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Floods in the Murray-Darling Basin are crucial sources of water for people, animals and plants in this often dry region of inland eastern Australia. Even so, floods have often been experienced as natural disasters, which have led to major engineering schemes. Flood Country explores the contested and complex history of this region, examining the different ways in which floods have been understood and managed and some of the long-term consequences for people, rivers and ecologies.
The book examines many tensions, ranging from early exchanges between Aboriginal people and settlers about the dangers of floods, through to long running disputes between graziers and irrigators over damming floodwater, and conflicts between residents and colonial governments over whose responsibility it was to protect townships from floods.
Flood Country brings the Murray-Darling Basin's flood history into conversation with contemporary national debates about climate change and competing access to water for livelihoods, industries and ecosystems. It provides an important new historical perspective on this significant region of Australia, exploring how people, rivers and floods have re-made each other.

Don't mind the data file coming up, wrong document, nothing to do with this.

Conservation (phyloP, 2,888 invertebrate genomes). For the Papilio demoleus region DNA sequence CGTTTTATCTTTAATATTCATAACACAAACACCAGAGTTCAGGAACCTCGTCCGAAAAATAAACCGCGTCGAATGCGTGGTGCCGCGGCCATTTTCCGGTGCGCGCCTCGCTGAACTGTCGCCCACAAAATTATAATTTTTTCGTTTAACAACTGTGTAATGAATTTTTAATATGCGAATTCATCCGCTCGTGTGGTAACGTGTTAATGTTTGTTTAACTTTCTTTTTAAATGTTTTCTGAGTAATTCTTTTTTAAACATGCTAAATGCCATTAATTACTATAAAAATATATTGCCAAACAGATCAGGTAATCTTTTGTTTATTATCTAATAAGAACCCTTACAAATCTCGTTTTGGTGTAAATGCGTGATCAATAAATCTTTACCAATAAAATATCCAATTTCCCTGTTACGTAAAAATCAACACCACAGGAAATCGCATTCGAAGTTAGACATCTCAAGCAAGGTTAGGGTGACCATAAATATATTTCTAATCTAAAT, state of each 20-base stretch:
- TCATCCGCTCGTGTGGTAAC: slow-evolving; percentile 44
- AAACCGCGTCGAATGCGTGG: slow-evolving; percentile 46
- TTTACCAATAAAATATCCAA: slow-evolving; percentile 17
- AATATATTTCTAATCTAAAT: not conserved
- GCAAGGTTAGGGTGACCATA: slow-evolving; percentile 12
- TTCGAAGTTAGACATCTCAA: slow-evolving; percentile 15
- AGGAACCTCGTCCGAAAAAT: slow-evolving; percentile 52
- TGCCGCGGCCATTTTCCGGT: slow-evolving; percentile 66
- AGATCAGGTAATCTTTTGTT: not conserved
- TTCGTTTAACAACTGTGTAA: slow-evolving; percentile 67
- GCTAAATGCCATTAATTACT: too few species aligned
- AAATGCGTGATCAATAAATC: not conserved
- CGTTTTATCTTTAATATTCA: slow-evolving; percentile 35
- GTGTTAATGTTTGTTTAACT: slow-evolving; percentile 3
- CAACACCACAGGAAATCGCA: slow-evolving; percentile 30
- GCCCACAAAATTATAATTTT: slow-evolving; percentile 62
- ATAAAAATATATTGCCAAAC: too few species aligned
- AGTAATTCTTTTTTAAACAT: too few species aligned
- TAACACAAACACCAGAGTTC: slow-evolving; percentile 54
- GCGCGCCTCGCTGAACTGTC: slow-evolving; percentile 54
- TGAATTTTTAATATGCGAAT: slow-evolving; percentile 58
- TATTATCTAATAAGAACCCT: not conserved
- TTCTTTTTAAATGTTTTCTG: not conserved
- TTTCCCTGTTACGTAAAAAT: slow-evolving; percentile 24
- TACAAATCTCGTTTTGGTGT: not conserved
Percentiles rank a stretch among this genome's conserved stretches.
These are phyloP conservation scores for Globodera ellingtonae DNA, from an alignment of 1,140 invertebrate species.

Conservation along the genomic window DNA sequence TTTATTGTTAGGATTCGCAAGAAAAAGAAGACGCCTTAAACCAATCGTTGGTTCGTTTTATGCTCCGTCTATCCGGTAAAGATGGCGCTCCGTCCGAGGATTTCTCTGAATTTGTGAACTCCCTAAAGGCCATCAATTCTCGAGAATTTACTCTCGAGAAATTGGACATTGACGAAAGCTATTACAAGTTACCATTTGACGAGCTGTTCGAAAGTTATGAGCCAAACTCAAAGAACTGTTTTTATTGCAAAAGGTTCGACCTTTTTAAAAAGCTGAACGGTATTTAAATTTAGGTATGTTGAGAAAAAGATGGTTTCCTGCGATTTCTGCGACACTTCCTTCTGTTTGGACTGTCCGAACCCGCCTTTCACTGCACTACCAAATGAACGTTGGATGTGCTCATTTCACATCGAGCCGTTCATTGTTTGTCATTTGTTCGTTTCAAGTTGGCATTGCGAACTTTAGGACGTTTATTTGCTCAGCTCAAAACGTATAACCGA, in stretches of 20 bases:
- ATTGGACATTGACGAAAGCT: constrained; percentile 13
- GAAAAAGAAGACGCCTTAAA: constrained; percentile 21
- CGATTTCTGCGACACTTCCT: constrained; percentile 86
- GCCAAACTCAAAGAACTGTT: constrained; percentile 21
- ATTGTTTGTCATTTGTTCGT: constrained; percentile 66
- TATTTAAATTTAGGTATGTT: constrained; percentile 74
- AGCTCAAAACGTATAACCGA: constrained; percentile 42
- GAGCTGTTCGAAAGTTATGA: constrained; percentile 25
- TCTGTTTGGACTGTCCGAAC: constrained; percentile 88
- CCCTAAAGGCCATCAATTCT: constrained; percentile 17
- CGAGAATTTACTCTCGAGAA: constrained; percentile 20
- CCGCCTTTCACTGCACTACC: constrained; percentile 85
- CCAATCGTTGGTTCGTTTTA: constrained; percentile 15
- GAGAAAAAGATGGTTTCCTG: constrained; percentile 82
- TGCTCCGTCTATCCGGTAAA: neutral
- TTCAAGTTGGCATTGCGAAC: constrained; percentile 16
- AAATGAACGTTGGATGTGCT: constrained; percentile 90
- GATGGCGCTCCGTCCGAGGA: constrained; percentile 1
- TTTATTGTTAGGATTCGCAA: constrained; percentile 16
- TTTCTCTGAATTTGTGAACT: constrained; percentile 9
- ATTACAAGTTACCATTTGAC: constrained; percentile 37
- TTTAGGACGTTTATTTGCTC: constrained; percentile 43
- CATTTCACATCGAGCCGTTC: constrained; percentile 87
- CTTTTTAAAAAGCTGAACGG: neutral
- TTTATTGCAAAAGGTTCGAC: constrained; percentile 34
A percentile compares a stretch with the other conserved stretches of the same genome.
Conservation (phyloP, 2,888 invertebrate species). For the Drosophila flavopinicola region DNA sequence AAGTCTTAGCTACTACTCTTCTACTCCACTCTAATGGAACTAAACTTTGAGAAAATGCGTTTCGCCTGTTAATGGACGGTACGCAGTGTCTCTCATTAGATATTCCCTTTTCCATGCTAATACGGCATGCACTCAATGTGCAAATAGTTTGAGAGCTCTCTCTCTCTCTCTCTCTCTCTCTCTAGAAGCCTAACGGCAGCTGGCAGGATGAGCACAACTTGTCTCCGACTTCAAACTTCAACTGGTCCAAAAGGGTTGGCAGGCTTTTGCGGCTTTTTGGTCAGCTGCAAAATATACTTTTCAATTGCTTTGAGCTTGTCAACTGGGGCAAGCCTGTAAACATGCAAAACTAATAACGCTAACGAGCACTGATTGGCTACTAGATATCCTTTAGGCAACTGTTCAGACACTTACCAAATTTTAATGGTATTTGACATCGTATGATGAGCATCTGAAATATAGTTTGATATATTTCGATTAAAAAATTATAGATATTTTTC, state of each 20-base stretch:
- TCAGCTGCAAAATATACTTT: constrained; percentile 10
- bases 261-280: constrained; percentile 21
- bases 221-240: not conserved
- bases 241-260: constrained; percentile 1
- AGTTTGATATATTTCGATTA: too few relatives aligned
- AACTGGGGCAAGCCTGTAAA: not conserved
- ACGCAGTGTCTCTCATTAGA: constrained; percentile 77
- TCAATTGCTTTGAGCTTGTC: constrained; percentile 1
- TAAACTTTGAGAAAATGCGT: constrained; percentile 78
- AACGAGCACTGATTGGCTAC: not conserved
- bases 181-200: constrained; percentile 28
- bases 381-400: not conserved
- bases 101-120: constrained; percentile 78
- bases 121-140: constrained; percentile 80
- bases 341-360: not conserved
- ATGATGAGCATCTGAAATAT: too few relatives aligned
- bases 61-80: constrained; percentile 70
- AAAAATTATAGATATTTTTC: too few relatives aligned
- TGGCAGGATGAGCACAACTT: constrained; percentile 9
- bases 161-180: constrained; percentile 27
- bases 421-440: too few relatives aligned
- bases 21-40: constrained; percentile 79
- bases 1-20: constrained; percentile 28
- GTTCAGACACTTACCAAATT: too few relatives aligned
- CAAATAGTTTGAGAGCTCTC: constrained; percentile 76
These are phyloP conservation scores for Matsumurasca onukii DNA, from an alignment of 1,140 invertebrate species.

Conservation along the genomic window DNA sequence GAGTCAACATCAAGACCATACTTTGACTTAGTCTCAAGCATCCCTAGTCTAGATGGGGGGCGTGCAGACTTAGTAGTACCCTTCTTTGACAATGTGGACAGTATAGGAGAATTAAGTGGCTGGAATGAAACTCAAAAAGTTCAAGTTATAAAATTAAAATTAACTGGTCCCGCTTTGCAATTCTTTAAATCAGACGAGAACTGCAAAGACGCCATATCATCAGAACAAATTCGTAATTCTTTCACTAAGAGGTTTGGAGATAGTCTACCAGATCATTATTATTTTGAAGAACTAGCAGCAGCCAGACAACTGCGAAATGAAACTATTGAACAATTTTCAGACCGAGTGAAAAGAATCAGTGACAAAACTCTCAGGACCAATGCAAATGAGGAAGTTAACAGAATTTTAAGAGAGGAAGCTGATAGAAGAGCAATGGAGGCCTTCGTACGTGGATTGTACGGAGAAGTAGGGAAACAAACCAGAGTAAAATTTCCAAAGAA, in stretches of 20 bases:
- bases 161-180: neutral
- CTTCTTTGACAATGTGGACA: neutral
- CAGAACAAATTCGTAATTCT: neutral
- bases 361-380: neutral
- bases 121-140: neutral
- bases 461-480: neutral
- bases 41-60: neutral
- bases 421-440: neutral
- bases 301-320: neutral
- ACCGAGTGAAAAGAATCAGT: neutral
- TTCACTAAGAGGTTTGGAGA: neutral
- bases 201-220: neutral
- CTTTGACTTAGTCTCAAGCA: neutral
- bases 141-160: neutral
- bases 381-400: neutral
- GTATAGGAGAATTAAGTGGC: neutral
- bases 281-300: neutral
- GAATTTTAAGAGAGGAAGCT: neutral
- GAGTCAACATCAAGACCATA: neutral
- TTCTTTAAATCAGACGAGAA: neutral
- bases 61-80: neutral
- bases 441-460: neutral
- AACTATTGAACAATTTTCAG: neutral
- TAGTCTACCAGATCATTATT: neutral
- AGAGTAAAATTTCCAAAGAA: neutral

Abbreviations and terminology
CHAPTER 1 Gundagai 1852: the town that moved
CHAPTER 2 Experimentation and regulation: pastoralism and mining, 1850 to 1890
CHAPTER 3 Bourke 1890: the birth of engineering
CHAPTER 4 Federation, engineering, and a 'watershed' perspective, 1890 to 1956
CHAPTER 5 Mildura and the Murray River 1956: the failure of engineering
CHAPTER 6 Challenging national development: dams and irrigation, 1956 to 1990
CHAPTER 7 Cunnamulla 1990: the town that did not flood
Emily O'Gorman is an Associate Research Fellow in the Australian Centre for Cultural Environmental Research at the University of Wollongong, Australia.